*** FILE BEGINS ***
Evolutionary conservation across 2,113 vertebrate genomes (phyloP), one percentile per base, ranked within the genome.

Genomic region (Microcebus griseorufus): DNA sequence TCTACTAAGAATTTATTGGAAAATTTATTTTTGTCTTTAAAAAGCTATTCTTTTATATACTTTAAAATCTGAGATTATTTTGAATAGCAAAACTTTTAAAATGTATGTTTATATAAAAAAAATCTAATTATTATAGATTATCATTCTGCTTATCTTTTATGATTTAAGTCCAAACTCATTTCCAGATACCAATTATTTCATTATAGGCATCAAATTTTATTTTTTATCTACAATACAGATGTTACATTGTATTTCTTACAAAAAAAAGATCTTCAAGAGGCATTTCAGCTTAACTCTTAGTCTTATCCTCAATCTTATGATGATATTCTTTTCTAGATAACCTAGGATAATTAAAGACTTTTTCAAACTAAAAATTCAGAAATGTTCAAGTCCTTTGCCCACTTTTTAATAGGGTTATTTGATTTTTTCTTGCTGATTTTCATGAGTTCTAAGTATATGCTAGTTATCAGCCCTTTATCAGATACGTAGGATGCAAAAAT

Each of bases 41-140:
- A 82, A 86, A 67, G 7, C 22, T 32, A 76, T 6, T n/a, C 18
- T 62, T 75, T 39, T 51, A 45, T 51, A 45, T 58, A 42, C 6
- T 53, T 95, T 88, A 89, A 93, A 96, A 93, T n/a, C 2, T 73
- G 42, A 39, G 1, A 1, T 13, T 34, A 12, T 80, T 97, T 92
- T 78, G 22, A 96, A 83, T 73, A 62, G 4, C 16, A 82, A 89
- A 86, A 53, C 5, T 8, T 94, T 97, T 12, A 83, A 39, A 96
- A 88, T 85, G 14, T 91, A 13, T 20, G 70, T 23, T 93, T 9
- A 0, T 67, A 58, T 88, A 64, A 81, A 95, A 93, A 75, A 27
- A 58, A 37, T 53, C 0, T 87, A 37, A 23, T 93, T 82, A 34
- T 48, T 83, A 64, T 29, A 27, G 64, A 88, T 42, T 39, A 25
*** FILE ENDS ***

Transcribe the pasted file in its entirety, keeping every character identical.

Evolutionary conservation across 2,113 vertebrate genomes (phyloP), one percentile per base, ranked within the genome.

Genomic region (Microcebus griseorufus): DNA sequence TCTACTAAGAATTTATTGGAAAATTTATTTTTGTCTTTAAAAAGCTATTCTTTTATATACTTTAAAATCTGAGATTATTTTGAATAGCAAAACTTTTAAAATGTATGTTTATATAAAAAAAATCTAATTATTATAGATTATCATTCTGCTTATCTTTTATGATTTAAGTCCAAACTCATTTCCAGATACCAATTATTTCATTATAGGCATCAAATTTTATTTTTTATCTACAATACAGATGTTACATTGTATTTCTTACAAAAAAAAGATCTTCAAGAGGCATTTCAGCTTAACTCTTAGTCTTATCCTCAATCTTATGATGATATTCTTTTCTAGATAACCTAGGATAATTAAAGACTTTTTCAAACTAAAAATTCAGAAATGTTCAAGTCCTTTGCCCACTTTTTAATAGGGTTATTTGATTTTTTCTTGCTGATTTTCATGAGTTCTAAGTATATGCTAGTTATCAGCCCTTTATCAGATACGTAGGATGCAAAAAT

Each of bases 41-140:
- A 82, A 86, A 67, G 7, C 22, T 32, A 76, T 6, T n/a, C 18
- T 62, T 75, T 39, T 51, A 45, T 51, A 45, T 58, A 42, C 6
- T 53, T 95, T 88, A 89, A 93, A 96, A 93, T n/a, C 2, T 73
- G 42, A 39, G 1, A 1, T 13, T 34, A 12, T 80, T 97, T 92
- T 78, G 22, A 96, A 83, T 73, A 62, G 4, C 16, A 82, A 89
- A 86, A 53, C 5, T 8, T 94, T 97, T 12, A 83, A 39, A 96
- A 88, T 85, G 14, T 91, A 13, T 20, G 70, T 23, T 93, T 9
- A 0, T 67, A 58, T 88, A 64, A 81, A 95, A 93, A 75, A 27
- A 58, A 37, T 53, C 0, T 87, A 37, A 23, T 93, T 82, A 34
- T 48, T 83, A 64, T 29, A 27, G 64, A 88, T 42, T 39, A 25